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    Tips for Driving in Malaga

    Hitting the Road in Malaga: Top Tips

    If you're planning a trip to sunny Spain, hiring a car can give you a great amount of freedom to see, do and experience as much as possible. Those of you hoping to travel to the province of Malaga, for example, will find a car gives you the chance to do everything from explore the city to visit far-flung beaches without having to navigate public transport. And of course, a car will let you visit places that the buses and trains don't go to, which means you can get off the beaten track too! Here are a few tips for making the most of the road during your holiday to Malaga.

    The basics: driving essentials

    First things first, you need to familiarise yourself with the Spanish rules of the road. Presuming you haven't driven in Spain before, here's a quick overview of the basics:

    • In Spain, you drive on the right and overtake on the left.
    • The maximum speed limit on motorways and dual carriageways in 120 kmph, while on ordinary roads it falls to 90 kmph.
    • You must wear a seatbelt.

    You must carry your driver's licence, insurance documents, a reflective jacket and a warning triangle in the car with you. It is also worth bearing in mind that the Spanish tend to drive quite aggressively, so as a rule of thumb it's best to stick to the right-hand lane on motorways and only overtake if it's absolutely necessary. Another thing to remember is that the signage in Spain can be poor, so always plan out your route (as well as an alternative) in advance.

    For information on car hire fuel policies, you can read more here.

    Hiring a car

    You need to be at least 21 to hire a car in Spain, and to have had your licence for a minimum of a year. Presuming you're flying to Malaga, it makes most sense to pick up your hire car at Malaga Airport. This way, you get maximum use out of it - and you also avoid hauling your luggage on to airport transport!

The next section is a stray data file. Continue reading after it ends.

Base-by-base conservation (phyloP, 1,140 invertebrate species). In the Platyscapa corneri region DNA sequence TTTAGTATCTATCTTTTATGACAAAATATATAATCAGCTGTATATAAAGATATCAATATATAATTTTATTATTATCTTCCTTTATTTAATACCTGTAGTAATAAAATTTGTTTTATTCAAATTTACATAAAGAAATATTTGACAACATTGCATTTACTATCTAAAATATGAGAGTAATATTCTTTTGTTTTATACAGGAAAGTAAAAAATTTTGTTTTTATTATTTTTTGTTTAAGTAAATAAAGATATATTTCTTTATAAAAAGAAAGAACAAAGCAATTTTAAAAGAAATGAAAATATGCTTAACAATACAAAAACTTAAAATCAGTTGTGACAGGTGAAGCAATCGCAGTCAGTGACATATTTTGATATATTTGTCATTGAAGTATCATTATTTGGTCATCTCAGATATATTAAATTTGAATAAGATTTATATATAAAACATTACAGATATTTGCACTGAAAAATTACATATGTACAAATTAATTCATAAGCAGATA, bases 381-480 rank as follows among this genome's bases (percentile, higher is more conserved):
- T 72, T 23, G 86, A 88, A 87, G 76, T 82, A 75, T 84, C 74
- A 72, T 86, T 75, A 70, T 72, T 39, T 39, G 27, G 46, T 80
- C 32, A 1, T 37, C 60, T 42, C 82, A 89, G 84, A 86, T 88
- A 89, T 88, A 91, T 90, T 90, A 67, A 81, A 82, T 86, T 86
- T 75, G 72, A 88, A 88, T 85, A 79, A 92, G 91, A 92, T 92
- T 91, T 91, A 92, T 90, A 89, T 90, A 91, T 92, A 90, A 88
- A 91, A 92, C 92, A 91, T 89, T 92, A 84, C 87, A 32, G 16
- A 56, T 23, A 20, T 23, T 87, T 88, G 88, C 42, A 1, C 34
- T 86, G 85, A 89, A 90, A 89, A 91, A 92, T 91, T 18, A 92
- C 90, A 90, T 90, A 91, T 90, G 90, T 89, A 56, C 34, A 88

Just as a quick note, younger drivers might need to pay a bit extra for their hire car in Spain. This isn't always the case and often depends on the type of vehicle you're hiring, but it is worth keeping it in mind just to avoid any surprises!

    City driving

    If you're planning on spending some or most of your break in Malaga city, the key thing to remember is that it's wise to plan ahead. You'll likely find you don't need your car to visit lots of attractions within the city centre (though it will be fantastic for all those located just outside!), but if you do want to drive to any, check out the parking situation first.

    This is because, as with a lot of cities, parking isn't always easy, and you'll usually have to pay for your space. When hunting for a car park near your chosen attraction, it's always a good idea to note down the location of several, just in case your chosen car park is full.

    Of course, you should also make sure you're aware of general parking rules before you travel. You need to avoid parking on red or yellow lines, while road signs will let you know when your space needs to be paid for, and will point you towards a machine where you can pay. If you come across a Zona Azul or Blue Zone, you'll be able to park there for two hours, provided you display a parking disc that can be picked up in hotels.

    Where to go

    Having your own set of wheels gives you so much more freedom on holiday than relying on public transport, so it's well worth making the most of this by looking up some great places to drive to. One of the major advantages of driving is that it makes it really easy to travel between beaches - and even reach a few out of the way spots that are far from the crowds.

    A few of your options include:

    • Benajarafe-Valleniza: This is widely considered to be one of the best beaches in Malaga, and is just a short drive from Malaga city. At more than 4 km long, it has plenty of space, but its popularity means it can still seem very busy in the peak periods of July and August. This beach is great for people who want to feel in the heart of the action!
    • Chilches: If, however, you prefer the sound of somewhere quiet and off the beaten track, drive over to Chilches-Xilxes. This little village is where you'll find Chilches beach, which is around 3 km long and is typically very quiet. It's also a great spot for water sports, for those of you who are keen to try a few activities.
    • Las Misericordia: This wide beach is great for family games, so it's a good choice if you're travelling with the kids. You'll find it on the outskirts of Malaga and, like Chilches, it is generally nice and quiet.

    Of course, there are plenty more places to drive to than beaches alone. If you fancy seeing the greener side of the province, for instance, why not drive to Montes de Malaga Natural Park, which is just north of Malaga city? This stunning reserve is home to some of the best local scenery, and is a brilliant place for walking and wildlife spotting. To get there, just take the regional highway MA-345 from Malaga city and follow the signs.